Ram Chandra Paudel is Nepal’s new president
The Nepali Congress candidate wins with the support of the prime minister and the Maoists. The Communist Party of Nepal (Unified Marxist-Leninist) pulled out of the ruling coalition as a result. According to analysts, Nepal’s period of political instability has not yet ended.
Kathmandu (AsiaNews/Agencies) – Ram Chandra Paudel, a senior leader of the Nepali Congress, is the new president of Nepal.
The Nepali parliament chose him over Subas Nembang, the candidate proposed by the Communist Party of Nepal (Unified Marxist-Leninist) whose alliance with the Communist Party of Nepal (Maoist Centre) broke down after the latter decided to throw its support behind Ram Chandra Paudel.
Four ministers from the Communist Party of Nepal (Unified Marxist-Leninist quit the cabinet of Prime Minister Pushpa Kamal Dahal, leader of the Maoist Centre, and the party pulled out of the ruling coalition, forcing the prime minister to call for a new vote of confidence in parliament, expected by the end of the month.
“The phase of political instability in Nepal has not ended despite the fact we had a successful national election and a new coalition government in place,” said Dhruba Adhikary, an independent analyst in Kathmandu, speaking to Al Jazeera.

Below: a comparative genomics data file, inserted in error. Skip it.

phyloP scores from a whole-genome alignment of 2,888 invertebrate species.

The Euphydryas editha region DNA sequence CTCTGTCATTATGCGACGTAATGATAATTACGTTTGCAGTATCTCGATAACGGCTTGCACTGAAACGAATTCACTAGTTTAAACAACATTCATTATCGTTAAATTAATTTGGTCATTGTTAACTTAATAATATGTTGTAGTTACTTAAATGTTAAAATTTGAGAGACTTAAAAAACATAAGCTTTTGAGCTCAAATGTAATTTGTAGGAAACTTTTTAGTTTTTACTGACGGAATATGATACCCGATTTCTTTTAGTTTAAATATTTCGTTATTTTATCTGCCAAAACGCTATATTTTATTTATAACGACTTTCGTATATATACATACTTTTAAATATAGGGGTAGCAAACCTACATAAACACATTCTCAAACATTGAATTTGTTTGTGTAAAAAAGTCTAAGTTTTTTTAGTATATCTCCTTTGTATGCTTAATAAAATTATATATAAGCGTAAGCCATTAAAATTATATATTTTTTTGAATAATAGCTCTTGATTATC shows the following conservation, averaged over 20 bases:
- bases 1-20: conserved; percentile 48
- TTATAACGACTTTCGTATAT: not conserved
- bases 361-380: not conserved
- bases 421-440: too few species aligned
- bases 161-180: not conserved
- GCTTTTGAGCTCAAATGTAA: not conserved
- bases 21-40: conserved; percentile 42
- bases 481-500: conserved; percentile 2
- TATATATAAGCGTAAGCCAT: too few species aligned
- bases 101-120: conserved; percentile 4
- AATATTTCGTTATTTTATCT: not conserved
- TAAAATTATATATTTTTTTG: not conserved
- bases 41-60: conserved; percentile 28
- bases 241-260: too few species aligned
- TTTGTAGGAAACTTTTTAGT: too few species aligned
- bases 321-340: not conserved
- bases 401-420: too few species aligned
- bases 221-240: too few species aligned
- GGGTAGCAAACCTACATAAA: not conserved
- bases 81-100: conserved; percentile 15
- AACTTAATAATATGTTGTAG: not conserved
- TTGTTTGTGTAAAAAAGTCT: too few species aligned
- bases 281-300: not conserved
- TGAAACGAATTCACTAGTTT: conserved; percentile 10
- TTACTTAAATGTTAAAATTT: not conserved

Prime Minister Pushpa Kamal Dahal is a former Maoist rebel known by the nickname Prachanda (fierce); he came to power with Marxist-Leninist support after elections in November last year did not produce a clear winner.
In foreign policy, Dahal has pursued a balancing act between China and India, which are competing for influence in small Himalayan nation.
After an election, the prime minister traditionally travels to Beijing or Delhi, but the current office holder has not yet announced such a visit.
Nepal is struggling to recover economically after the COVID-19 pandemic, which has stopped the flow of foreign tourists, who visit the country mainly to trek or climb the Himalayas.
The monarchy was abolished in 2008 and the country has had eight different governments in the last 10 years